Foulis Castle
Foulis Castle lies in the parish of Kiltearn, about 1.5 miles southwest of the village of Evanton in the Highland area of northern Scotland. The castle has been the seat of the Clan Munro for over eight hundred years. During the 11th century, the clan chief was given the castle and Foulis lands as a reward from the Earl of Ross for defeating Viking invaders. The remains of an 11th-century Motte (man-made mound topped by a wooden palisade), believed to be the very first fortification at Foulis, still remain in the castle grounds today.

Early history
Foulis Castle itself is mentioned briefly in records that date back to the 14th century although the original Tower of Foulis was believed to have been built in 1154. It is recorded by contemporary evidence that Uilleam III, Earl of Ross granted a charter to Robert de Munro of Foulis for the lands of "Estirfowlys" with the "Tower of Strathskehech" from 1350. It is also recorded that Euphemia I, Countess of Ross granted two charters to Robert's son, Hugh Munro, 9th Baron of Foulis in 1394. One of them dated 4 May 1394 is in respect of the "Wesstir Fowlys" and the "Tower of Strathschech", named so because of the River Sgitheach that passes through nearby Strath Skiach and into the Cromarty Firth. A document signed and sealed at Foulis Castle in 1491 reads in Gaelic "caisteal biorach, nead na h-iolair", which means "castle gaunt-peaked, the eagle's nest".This is in allusion to the clan chief's hereldic emblem. In 1542 Donald MacKay of Strathnaver, chief of the Clan MacKay was imprisoned in Foulis Castle, when he was captured after the Battle of Alltan-Beath. The castles "tower and fortalice" are also mentioned in a charter from the crown in 1587. In times of clan warfare, a signal beacon was lit on the highest tower of Foulis Castle to gather the clan under arms, hence the Munro slogan or gathering cry of " Caisteal Foghlais na theine," meaning Castle Foulis ablaze. The castle survived up to the 18th century until it was attacked by Jacobites in 1746. The Clan Munro had been away on duty for the Government under the command of the chief's brother George Munro of Culcairn. Chief Sir Robert was commanding an English regiment at the Battle of Falkirk (1746) with his brother Dr Duncan Munro where they were both killed. After which the castle was burned by the Jacobites. Robert's son the next successive chief, Sir Harry Munro returned home from captivity to find the castle had been set on fire and much of the castle had been destroyed. The Jacobites were defeated just a few months later by Government forces at the Battle of Culloden. Chief Sir Harry Munro set about rebuilding the castle incorporating what he could of the original building. However as the Battle of Culloden had brought a complete end to the Highland clan system there was no need for such a defensive fort anymore. As with many castles at this time it was re-built as a large mansion house as we see it today.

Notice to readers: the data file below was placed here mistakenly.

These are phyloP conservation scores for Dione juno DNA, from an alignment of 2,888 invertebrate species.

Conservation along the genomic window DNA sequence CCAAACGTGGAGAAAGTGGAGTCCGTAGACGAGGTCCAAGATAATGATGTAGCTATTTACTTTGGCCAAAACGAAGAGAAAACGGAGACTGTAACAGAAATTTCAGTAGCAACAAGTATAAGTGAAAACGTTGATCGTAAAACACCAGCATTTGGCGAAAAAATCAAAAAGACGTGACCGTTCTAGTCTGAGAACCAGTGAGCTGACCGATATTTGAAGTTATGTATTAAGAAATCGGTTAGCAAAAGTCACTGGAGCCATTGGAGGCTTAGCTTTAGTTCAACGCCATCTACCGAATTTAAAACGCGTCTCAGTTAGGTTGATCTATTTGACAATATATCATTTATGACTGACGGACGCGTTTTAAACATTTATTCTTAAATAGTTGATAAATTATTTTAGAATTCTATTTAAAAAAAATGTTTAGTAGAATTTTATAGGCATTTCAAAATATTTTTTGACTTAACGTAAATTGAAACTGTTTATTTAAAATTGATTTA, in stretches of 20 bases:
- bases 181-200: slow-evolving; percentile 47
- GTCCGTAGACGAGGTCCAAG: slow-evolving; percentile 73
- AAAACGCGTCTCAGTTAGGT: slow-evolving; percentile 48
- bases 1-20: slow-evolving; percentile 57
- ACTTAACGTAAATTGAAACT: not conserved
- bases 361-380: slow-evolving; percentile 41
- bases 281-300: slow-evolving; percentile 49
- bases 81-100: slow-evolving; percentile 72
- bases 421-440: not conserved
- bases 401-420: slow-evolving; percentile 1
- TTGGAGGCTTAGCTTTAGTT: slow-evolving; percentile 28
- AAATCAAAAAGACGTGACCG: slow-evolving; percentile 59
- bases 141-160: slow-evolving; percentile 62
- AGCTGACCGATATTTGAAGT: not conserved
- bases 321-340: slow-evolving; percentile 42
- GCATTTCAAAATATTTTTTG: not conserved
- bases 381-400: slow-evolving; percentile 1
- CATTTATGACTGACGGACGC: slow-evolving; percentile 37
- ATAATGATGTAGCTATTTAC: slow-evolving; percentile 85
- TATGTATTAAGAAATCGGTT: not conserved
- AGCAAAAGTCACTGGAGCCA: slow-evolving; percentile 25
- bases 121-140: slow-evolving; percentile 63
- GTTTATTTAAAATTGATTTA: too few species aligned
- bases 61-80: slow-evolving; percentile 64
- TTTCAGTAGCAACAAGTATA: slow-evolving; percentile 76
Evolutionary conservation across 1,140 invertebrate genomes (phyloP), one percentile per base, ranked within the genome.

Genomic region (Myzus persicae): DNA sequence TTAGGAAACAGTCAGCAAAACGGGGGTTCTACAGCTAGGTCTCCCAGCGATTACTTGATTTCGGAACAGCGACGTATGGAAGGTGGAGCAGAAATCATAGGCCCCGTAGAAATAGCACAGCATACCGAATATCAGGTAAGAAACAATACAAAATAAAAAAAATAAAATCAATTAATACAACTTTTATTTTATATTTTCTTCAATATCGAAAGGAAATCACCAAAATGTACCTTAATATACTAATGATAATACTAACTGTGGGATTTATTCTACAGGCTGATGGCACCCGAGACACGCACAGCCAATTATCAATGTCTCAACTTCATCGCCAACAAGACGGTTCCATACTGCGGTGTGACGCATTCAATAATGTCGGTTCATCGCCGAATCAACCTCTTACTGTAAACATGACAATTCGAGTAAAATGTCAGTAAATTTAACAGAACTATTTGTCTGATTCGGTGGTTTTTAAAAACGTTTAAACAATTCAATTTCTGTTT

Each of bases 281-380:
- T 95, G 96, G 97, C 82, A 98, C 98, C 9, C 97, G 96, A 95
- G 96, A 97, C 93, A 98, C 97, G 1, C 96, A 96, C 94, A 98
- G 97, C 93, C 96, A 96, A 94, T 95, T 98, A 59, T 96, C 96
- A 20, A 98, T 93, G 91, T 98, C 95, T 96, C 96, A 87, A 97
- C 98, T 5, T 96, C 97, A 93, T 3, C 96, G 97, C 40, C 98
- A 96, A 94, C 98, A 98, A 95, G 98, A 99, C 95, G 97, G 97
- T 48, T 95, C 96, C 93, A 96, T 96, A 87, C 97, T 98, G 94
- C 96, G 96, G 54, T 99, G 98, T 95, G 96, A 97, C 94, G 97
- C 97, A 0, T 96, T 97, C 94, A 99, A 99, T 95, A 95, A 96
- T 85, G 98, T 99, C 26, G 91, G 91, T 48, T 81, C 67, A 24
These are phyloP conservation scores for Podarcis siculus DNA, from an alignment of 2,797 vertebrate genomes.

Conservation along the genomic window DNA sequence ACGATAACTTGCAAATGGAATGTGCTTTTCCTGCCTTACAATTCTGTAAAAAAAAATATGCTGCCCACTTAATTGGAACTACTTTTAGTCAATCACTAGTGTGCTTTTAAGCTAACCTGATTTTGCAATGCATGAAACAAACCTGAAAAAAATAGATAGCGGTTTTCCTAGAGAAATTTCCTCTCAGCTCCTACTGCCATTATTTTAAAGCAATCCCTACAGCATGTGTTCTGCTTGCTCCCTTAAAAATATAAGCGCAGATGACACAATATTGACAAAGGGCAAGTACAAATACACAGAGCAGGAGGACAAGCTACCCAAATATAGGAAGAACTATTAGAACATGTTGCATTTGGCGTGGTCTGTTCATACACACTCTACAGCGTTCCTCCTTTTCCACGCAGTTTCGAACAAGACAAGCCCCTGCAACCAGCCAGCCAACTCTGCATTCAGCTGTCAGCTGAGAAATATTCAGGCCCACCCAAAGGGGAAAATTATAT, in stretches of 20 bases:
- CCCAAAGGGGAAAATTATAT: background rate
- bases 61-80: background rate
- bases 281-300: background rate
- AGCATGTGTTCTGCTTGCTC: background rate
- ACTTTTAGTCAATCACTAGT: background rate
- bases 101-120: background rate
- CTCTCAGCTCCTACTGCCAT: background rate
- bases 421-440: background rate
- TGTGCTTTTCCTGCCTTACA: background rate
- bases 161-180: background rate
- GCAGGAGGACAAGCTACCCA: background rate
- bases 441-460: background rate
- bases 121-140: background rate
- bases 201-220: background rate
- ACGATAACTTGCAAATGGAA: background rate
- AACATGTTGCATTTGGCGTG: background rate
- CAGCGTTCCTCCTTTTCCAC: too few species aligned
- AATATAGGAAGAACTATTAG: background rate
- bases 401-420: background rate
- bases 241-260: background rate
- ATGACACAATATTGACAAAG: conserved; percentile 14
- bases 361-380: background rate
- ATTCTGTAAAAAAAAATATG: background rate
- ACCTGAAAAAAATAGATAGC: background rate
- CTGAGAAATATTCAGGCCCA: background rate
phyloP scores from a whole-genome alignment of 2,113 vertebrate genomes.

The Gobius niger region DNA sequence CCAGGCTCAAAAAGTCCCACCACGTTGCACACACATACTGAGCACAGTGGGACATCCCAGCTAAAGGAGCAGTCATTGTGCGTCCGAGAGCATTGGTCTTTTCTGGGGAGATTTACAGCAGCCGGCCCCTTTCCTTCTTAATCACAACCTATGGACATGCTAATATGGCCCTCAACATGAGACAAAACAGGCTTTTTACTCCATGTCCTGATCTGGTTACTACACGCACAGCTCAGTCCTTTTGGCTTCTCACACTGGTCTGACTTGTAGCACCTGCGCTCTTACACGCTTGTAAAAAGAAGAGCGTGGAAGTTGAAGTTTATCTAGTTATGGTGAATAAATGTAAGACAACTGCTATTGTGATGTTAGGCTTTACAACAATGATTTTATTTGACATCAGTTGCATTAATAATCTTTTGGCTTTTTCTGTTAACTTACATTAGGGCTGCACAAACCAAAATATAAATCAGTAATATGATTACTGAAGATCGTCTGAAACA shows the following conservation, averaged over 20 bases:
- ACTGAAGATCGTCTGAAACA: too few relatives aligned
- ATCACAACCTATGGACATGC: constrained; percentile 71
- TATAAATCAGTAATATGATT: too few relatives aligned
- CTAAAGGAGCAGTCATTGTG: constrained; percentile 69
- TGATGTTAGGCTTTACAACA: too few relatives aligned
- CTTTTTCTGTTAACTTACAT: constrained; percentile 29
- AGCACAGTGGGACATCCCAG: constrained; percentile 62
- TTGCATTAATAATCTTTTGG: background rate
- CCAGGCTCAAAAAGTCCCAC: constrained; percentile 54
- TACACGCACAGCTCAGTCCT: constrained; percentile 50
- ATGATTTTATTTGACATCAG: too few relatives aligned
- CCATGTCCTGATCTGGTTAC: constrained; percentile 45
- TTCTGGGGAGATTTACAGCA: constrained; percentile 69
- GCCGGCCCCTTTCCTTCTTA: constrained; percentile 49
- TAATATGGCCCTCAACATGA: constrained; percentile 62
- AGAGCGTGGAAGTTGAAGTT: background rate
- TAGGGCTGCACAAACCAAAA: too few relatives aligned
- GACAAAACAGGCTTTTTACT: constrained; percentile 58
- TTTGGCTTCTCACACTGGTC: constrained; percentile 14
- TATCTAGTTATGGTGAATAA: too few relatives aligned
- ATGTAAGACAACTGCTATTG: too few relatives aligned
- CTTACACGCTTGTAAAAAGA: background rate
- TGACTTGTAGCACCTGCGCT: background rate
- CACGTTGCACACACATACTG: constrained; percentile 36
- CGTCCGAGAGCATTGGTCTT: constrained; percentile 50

Restoration
Unfortunately no records survive of what the fortifications at Castle Foulis looked like before 1746. However much has been learned about the castle and what the fortifications might have looked before 1746 by Captain and Mrs. Munro in their various stages of restoration. They believe that it was probably surrounded by a series of smaller dwellings, of possibly a fortified nature. They found in 1957–59, much evidence to suggest that in the courtyard area horses and cattle were kept, and that it was a self-contained community able to withstand a siege, when attacked. Certainly the foundations of the Castle are of mammoth proportions, as has been found by the late Chief during the three stages of restoration that he and his wife have carried out — in 1957–59, 1977–79, and most recently, in 1985–86. The Tower was obviously a "fortification", as its walls at the ground level are a massive five feet six inches thick. In May 1985, while repairs were being carried out in part to the Courtyard building, an interesting discovery was made. Four "cannon loops of an inverted key hole type," dating from the early part of the 16th century, were discovered behind four wedge-shaped, blocked-up apertures facing north, south, east and west in a five-foot-, six-inch-thick wall. Above them is a barrel-vaulted stone ceiling. This building, at one time separate from the Castle, had certainly been constructed as a small defensive fort with an all-round "field of fire" to guard against possible attack. At some later date, perhaps after 1746 and when the Chief felt that the chances of attack had lessened, the use of this building had changed. Three of the apertures had been completely blocked while the fourth had been partially blocked, leaving a narrow slit six inches wide and three feet long, into which a three-quarter-inch iron bar was strongly built, giving light, some air and access through which food could be passed to the unfortunate prisoner. It was likely the castle's gaol. According to Munro sources, some of the stone wall of the original castle was found under the plaster of the current main mansion house building at Foulis. Foulis Castle is not to be confused with Fowlis Castle, a completely different, and much smaller, fortified house in the village of Fowlis Easter, near Dundee. The coincidence in name is doubtless to be attributed to both castles being derived from Gaelic - foghlais, 'streamlet'.

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